Toronto Maple Leafs: 3 Things to Take Away from the First 9 Games

Joffrey Lupul Maple Leafs (Anne-Marie Sorvin-USA TODAY Sports)

Joffrey Lupul has played extremely well for the Maple Leafs (Anne-Marie Sorvin-USA TODAY Sports)

The Toronto Maple Leafs have started their season impressing fans in a way critics didn’t think was possible. With a mishmash offense and defense, the Leafs weren’t expected to hold the record they did two weeks into the 2013-14 season. It’s a welcome surprise for fans and an early ride for those hopping on the bandwagon.

After nine games, the Maple Leafs are tied with the Detroit Red Wings at 12 points, with identical 6-3-0 records in the Atlantic Division.


It was one of those moves that won’t ever stop being talked about, whether Jonathan Bernier takes the starting job away from James Reimer or vice versa. It’s worked well so far and their record supports that statement. There aren’t any qualms about how head coach Randy Carlyle has handled the situation. The best goaltender has gotten each start solely based on their play the previous start. It’s exactly what Carlyle said he was going to do when both goaltenders entered camp.

Reimer may have a bit of a hill to climb now that he sustained a bit of an injury as teammate Josh Leivo kneed him in the head accidentally in Thursday’s game against the Carolina Hurricanes. Reimer left the game and Bernier took over.

With Reimer’s history of concussion and neck issues, it might be a good idea to keep him out of game action for a few days while he recuperates. He was suffering from headaches Thursday and they all disappeared after a workout and practice Friday morning.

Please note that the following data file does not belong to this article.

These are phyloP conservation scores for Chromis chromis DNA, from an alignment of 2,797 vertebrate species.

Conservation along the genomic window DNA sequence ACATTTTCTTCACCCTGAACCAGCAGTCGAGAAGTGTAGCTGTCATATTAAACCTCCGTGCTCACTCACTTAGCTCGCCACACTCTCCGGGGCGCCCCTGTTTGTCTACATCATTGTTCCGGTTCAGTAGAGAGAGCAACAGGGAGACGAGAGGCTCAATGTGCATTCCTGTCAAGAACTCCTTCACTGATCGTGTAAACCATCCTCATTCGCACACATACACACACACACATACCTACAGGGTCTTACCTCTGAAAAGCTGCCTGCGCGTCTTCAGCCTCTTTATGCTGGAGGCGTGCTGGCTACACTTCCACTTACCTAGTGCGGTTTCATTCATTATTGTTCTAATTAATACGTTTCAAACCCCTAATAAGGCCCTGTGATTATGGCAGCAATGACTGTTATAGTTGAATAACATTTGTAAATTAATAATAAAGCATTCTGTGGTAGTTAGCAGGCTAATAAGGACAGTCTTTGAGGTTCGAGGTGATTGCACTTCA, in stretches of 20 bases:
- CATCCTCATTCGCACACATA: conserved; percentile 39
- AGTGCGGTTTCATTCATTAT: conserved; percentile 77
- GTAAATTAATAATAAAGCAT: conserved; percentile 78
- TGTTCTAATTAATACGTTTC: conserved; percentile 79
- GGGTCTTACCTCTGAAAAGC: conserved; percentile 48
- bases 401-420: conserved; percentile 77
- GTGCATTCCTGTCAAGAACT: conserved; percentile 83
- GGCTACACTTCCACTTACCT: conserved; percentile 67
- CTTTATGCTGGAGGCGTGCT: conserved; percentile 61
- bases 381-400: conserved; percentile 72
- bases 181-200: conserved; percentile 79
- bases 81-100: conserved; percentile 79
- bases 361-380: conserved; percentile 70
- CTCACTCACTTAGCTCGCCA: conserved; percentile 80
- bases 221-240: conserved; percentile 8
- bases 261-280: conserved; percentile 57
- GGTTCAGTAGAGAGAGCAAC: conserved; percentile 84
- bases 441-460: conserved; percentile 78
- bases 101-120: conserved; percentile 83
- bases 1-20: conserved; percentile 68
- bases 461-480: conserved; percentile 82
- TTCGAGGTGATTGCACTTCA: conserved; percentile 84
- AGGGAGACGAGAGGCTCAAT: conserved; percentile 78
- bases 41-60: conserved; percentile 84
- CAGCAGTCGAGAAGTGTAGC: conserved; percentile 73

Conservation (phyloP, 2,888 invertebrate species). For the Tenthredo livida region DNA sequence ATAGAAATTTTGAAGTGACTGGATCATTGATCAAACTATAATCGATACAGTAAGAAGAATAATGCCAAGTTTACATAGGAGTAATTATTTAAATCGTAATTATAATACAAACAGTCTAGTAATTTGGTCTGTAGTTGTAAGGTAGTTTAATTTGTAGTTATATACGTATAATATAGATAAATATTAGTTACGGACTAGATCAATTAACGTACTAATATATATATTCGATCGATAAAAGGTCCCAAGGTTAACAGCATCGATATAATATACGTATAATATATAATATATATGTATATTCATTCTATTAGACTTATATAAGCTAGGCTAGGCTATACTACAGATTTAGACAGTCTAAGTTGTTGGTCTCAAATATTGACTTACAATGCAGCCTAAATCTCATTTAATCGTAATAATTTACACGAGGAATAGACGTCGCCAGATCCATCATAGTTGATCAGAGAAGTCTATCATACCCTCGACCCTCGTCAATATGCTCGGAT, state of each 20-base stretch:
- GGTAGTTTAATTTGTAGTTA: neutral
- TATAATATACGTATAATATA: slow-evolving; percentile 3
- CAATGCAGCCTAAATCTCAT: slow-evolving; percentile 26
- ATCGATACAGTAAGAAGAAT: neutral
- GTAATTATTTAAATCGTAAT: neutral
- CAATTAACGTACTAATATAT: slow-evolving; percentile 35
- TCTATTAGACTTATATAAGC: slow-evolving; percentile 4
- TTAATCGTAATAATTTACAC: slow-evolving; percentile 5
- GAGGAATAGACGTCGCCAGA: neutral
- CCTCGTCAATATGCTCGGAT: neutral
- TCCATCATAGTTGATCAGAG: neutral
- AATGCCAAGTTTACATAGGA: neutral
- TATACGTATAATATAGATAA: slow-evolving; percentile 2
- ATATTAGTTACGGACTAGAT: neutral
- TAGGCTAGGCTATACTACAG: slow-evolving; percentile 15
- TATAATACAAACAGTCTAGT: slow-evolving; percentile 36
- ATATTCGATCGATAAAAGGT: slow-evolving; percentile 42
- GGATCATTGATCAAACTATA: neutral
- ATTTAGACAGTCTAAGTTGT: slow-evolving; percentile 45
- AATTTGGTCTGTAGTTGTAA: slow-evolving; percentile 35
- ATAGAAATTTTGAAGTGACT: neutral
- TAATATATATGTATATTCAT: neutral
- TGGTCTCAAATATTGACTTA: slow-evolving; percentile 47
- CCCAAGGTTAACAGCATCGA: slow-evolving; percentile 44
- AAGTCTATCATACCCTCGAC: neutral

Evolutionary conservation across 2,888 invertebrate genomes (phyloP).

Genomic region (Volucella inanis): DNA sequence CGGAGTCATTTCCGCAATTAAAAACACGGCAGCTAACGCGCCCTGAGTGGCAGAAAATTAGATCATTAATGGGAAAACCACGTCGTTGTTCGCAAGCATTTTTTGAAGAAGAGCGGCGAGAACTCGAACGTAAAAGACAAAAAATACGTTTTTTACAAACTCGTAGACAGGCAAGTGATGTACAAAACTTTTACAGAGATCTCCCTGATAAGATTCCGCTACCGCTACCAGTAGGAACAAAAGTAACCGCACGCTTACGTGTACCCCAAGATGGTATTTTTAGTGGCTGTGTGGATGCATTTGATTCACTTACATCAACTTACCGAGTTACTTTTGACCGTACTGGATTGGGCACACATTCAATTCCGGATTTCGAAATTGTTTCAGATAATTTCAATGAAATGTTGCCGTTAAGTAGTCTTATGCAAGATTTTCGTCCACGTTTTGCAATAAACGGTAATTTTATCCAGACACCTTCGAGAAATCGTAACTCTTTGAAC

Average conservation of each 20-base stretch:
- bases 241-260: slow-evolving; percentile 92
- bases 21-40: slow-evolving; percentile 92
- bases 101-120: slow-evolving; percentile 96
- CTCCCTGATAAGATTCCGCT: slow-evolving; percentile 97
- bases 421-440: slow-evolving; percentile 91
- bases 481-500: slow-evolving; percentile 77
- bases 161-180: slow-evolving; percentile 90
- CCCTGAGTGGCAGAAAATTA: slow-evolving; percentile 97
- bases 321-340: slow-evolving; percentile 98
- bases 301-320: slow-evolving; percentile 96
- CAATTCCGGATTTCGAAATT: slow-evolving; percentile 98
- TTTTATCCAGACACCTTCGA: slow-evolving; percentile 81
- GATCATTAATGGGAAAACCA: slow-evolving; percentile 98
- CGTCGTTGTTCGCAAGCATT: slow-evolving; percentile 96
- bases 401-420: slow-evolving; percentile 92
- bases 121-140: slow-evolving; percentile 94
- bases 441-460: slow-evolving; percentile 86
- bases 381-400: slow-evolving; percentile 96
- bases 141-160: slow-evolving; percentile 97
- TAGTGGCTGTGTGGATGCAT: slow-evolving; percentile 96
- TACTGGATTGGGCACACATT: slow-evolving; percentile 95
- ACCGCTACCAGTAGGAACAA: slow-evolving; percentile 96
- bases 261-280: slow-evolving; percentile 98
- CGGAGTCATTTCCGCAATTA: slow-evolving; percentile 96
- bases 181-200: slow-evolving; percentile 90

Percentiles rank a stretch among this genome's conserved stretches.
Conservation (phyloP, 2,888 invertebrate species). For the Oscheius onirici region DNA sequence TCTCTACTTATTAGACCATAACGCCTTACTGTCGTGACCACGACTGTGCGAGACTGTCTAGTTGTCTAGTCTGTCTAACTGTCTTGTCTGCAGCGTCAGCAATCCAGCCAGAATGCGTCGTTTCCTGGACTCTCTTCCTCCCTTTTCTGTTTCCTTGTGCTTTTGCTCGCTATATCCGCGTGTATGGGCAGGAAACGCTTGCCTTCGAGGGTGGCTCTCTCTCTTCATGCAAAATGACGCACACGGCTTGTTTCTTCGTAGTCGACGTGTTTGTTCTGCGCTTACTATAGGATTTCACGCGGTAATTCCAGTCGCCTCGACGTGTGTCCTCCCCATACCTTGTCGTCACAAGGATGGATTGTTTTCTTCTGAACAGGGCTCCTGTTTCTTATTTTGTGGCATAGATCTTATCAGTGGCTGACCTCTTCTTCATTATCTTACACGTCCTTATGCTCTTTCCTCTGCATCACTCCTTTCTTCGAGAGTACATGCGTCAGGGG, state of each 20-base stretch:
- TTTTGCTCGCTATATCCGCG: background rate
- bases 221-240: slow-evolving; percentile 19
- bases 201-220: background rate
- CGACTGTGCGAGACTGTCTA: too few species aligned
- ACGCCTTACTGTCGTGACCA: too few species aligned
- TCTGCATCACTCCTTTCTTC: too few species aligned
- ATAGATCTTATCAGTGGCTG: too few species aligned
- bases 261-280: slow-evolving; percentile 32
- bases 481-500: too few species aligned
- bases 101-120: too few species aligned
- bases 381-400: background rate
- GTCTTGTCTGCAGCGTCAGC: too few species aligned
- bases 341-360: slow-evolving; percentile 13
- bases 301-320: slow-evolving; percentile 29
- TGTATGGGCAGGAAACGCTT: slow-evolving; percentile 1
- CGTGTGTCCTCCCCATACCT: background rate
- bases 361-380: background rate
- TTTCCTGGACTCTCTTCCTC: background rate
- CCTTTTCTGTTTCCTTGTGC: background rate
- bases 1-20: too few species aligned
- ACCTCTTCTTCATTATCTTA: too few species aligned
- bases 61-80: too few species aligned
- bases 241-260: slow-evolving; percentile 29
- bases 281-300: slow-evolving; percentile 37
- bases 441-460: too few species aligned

Reimer knows his own body more than any one else claims to. He says he’s fine and he doesn’t have any soreness or headaches. That being said, concussions are tricky things to treat and symptoms can reappear weeks later. Another slight bump to James Reimer and he may have a full-blown concussion.

If Reimer is kept out for a few games as a precaution, that could leave the door open for Jonathan Bernier to steal the show. Bernier lost the goaltending battle in Los Angeles when he went down with injury and it would be curious to see him win one this time due to Reimer’s past issues with head injures.


There was doubt at the beginning of the season — and camp for that matter — that forward Joffrey Lupul would be able to start the season at 100%. All of that doubt has been dispelled by Lupul himself who has put up six goals and four assists for ten points in nine games. Two of his goals have been scored on the power play, and he has taken 33 shots on the season. Nothing showed Lupul’s surprise more than laughing at his own goal scored on Thursday against the Hurricanes. It seems Lupul is living in a bit of a fantasy world to begin his season. He has reached the midway point to tying his point total last season.

Dave Bolland Maple Leafs (Marc DesRosiers-USA TODAY Sports)

Everyone knew Dave Bolland would play a key role for the Maple Leafs, but few expected this kind of production (Marc DesRosiers-USA TODAY Sports)

Dave Bolland has been doing all the right things for the Maple Leafs. Bolland was a draft day trade that would help the Leafs out at centre; a position they are in dire need of help at. While he would help fill holes at the position, the caliber of his talent was not the most wanted; a first-line center was the Leafs’ biggest need.